Eternal love, the loss of a lover, or the loss of love are well-known topics of uncountable stories throughout history. The love topos is thus closely related to loss and can be found in numerous early modern German prose narratives but can “love” and “loss” also be read as structuring the narrative? When Thüring von Ringoltingen’s Melusine (1574) discovers the betrayal of the man she loves she has no other choice than leaving him and laments:
Ach Gott / das fuget vnd wil sich nun zu leide unnd kummer ziehen. vnser freüd die ist verkert in grosses trawren. vnser sterck unnd krafft ist verkert in anmacht. Vnser wol geuallen in ein grosses mißuallen / vnser glück in vngeuelle / vnser seld in ellende </> vnser sicherheit ist gekert in grosse sorg / vnser freÿheÿt in dienstperkeit.
Already before their marriage Melusine told Raimund never to visit her on Saturdays. Raimund knows, but curiosity mixed with envy makes him break his promise and first peek through a small hole in the door and somewhat later make public what he has seen. He loses his wife who returns to the spheres of half-human creatures, forever damned – if not saved by a man who marries her but leaves her alone while in her bath. They lose each other but not their love for each other. Melusine claims: “Lieber freündt ich pitt dich / das du got alle zeit fur mich pitest / dann ich dein auch nit vergessen wil” (122) and Raimund never forgets his one and only wife. Melusine loses her chance to a true human life but neither her faith in God, nor the love to her husband. Love ends in loss while also making the narrative take a different direction.
In Veit Warbecks story of the beautiful Magelone the lovers feel forced to leave the court in order to stay together, only to be quickly separated. Magelona’s and Peter’s love for each other is neither sanctioned by their parents, nor by the authorities. It makes them lose their high ranks in society, their home, and all their material belongings. Love puts them on trial; they have to regain every part and piece of their lives before rejoining and marrying at the end of the story. Their love story, so closely connected with loss, can be said to take a new turn every time something changes or is lost. Whatever is lost has to be reconquered. A happy ending is not allowed the two young couples in Georg Wickram’s Gabriotto und Reinhart (1551). Love results in total loss – in the loss of life – but the belief in love once again remains. The refusal to give up love and to adapt to conventional norms in the end leads to the death of all four protagonists. But their actions also have a cathartic effect on the king who realizes what his blind belief in courtly norms has resulted in. The king regrets his cruelty and regains the sympathy of the reader. Wickram lets love rule while ruling out a world of pure cruelty.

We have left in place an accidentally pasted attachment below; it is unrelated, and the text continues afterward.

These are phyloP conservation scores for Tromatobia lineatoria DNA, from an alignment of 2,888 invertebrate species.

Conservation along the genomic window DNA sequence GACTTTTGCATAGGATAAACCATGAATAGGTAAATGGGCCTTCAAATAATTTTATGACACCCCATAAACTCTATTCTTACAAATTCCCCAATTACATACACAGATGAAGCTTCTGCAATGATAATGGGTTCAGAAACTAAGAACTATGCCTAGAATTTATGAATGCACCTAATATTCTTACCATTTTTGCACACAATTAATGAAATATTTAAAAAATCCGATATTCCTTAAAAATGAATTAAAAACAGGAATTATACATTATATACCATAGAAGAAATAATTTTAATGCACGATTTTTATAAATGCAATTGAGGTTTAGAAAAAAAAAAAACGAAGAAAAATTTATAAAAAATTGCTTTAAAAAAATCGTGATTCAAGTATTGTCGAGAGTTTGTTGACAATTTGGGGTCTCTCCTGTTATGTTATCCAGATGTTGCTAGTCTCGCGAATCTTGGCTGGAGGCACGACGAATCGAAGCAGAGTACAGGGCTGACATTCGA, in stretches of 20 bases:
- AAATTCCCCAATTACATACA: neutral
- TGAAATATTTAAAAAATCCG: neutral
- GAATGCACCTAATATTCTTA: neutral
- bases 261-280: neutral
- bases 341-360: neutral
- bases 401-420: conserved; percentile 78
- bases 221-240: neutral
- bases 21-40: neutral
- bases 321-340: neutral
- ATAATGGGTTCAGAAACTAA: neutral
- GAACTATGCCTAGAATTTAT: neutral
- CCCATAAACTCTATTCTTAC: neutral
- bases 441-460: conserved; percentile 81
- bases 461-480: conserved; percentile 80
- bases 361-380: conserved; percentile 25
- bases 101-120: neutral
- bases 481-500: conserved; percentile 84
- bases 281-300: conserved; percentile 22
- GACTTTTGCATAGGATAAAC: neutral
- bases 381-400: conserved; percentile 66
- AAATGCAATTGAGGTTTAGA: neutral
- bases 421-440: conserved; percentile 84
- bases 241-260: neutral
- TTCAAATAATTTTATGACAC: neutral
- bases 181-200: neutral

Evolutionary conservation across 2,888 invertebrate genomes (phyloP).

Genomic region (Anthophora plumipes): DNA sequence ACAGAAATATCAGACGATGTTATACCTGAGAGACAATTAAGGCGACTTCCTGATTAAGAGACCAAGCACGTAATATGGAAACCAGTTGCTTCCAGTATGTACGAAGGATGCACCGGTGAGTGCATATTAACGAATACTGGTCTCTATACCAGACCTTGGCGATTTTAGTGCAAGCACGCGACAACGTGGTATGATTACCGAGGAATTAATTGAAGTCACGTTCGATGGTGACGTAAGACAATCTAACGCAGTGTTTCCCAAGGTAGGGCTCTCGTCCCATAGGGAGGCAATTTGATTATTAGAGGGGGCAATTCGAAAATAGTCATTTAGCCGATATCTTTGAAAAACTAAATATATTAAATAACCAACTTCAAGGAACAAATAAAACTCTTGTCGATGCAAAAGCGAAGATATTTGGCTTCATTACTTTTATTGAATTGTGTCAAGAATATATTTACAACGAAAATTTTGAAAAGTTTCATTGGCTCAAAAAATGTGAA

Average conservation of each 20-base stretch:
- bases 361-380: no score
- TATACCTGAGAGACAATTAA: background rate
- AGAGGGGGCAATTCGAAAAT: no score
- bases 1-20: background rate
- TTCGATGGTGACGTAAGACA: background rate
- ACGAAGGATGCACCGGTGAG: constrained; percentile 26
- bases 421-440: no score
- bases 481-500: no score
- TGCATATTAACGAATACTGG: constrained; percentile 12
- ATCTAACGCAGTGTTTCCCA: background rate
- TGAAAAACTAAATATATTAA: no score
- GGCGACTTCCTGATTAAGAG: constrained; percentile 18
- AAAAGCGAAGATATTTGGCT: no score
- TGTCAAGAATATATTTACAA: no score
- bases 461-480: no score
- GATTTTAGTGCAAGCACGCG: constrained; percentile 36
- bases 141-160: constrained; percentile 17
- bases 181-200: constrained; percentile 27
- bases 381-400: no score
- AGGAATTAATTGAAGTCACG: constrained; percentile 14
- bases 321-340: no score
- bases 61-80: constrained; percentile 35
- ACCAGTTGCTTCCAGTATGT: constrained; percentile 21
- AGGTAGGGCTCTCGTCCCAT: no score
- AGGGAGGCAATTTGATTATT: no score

In all three stories love is as central to the plot as is loss. Love leads to loss but never seems to be lost in the early modern prose novel. The resistance among the protagonists to lose their faith in love is contrasted by temporal disbelief, in hesitance, and anger that can be directed towards the self as well as the beloved or a threatening outsider. Loss thus seems to structure the narrative of love, to make for dramatic effects, to help make illicit love legitimate, to restore a disrupted world order, and to order the narratives into different segments. The presentation will focus on the exchange of love and loss in the texts presented above. A central question in the discussion will be whether thematic and structural aspects of “love” and “loss” correlate or if they diverge and make for breaks and ruptures in the text. The paper will closely examine the interplay between love and loss and aims at explaining structural elements or patterns that seem reappear in all three texts.
2008. 10- p.